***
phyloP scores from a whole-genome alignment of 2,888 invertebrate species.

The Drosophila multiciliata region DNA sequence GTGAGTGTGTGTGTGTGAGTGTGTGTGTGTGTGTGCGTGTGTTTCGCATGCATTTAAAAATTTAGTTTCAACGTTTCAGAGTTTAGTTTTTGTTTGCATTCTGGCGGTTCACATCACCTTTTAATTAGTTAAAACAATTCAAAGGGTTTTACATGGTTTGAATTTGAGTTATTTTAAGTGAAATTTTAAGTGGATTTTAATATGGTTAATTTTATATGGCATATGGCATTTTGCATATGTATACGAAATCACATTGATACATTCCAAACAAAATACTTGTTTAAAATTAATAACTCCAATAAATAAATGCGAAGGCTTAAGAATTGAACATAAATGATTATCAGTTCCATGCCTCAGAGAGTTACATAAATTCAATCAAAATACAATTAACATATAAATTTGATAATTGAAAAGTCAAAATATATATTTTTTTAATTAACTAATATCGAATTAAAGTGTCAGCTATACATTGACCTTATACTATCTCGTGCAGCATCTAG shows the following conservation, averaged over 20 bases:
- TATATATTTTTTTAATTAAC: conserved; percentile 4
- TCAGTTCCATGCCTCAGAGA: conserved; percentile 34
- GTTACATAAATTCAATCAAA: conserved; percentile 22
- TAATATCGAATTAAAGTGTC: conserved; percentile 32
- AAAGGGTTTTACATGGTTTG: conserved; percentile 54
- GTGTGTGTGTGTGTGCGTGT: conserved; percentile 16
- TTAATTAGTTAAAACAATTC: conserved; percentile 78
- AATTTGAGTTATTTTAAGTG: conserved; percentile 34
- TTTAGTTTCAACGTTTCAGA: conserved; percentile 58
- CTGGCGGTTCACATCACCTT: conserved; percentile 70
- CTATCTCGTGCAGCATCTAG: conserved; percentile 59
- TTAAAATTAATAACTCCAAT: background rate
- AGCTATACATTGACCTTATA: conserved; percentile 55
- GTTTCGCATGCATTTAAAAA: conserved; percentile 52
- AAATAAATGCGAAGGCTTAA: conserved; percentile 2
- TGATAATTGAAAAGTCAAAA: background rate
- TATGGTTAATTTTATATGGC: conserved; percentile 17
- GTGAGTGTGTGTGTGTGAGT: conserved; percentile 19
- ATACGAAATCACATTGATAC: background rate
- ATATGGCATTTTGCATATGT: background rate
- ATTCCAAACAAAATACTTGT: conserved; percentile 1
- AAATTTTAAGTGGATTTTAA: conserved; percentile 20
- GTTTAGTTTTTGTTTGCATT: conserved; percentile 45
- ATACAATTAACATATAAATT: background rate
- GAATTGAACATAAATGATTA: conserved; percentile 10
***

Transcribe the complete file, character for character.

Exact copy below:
phyloP scores from a whole-genome alignment of 2,888 invertebrate species.

The Drosophila multiciliata region DNA sequence GTGAGTGTGTGTGTGTGAGTGTGTGTGTGTGTGTGCGTGTGTTTCGCATGCATTTAAAAATTTAGTTTCAACGTTTCAGAGTTTAGTTTTTGTTTGCATTCTGGCGGTTCACATCACCTTTTAATTAGTTAAAACAATTCAAAGGGTTTTACATGGTTTGAATTTGAGTTATTTTAAGTGAAATTTTAAGTGGATTTTAATATGGTTAATTTTATATGGCATATGGCATTTTGCATATGTATACGAAATCACATTGATACATTCCAAACAAAATACTTGTTTAAAATTAATAACTCCAATAAATAAATGCGAAGGCTTAAGAATTGAACATAAATGATTATCAGTTCCATGCCTCAGAGAGTTACATAAATTCAATCAAAATACAATTAACATATAAATTTGATAATTGAAAAGTCAAAATATATATTTTTTTAATTAACTAATATCGAATTAAAGTGTCAGCTATACATTGACCTTATACTATCTCGTGCAGCATCTAG shows the following conservation, averaged over 20 bases:
- TATATATTTTTTTAATTAAC: conserved; percentile 4
- TCAGTTCCATGCCTCAGAGA: conserved; percentile 34
- GTTACATAAATTCAATCAAA: conserved; percentile 22
- TAATATCGAATTAAAGTGTC: conserved; percentile 32
- AAAGGGTTTTACATGGTTTG: conserved; percentile 54
- GTGTGTGTGTGTGTGCGTGT: conserved; percentile 16
- TTAATTAGTTAAAACAATTC: conserved; percentile 78
- AATTTGAGTTATTTTAAGTG: conserved; percentile 34
- TTTAGTTTCAACGTTTCAGA: conserved; percentile 58
- CTGGCGGTTCACATCACCTT: conserved; percentile 70
- CTATCTCGTGCAGCATCTAG: conserved; percentile 59
- TTAAAATTAATAACTCCAAT: background rate
- AGCTATACATTGACCTTATA: conserved; percentile 55
- GTTTCGCATGCATTTAAAAA: conserved; percentile 52
- AAATAAATGCGAAGGCTTAA: conserved; percentile 2
- TGATAATTGAAAAGTCAAAA: background rate
- TATGGTTAATTTTATATGGC: conserved; percentile 17
- GTGAGTGTGTGTGTGTGAGT: conserved; percentile 19
- ATACGAAATCACATTGATAC: background rate
- ATATGGCATTTTGCATATGT: background rate
- ATTCCAAACAAAATACTTGT: conserved; percentile 1
- AAATTTTAAGTGGATTTTAA: conserved; percentile 20
- GTTTAGTTTTTGTTTGCATT: conserved; percentile 45
- ATACAATTAACATATAAATT: background rate
- GAATTGAACATAAATGATTA: conserved; percentile 10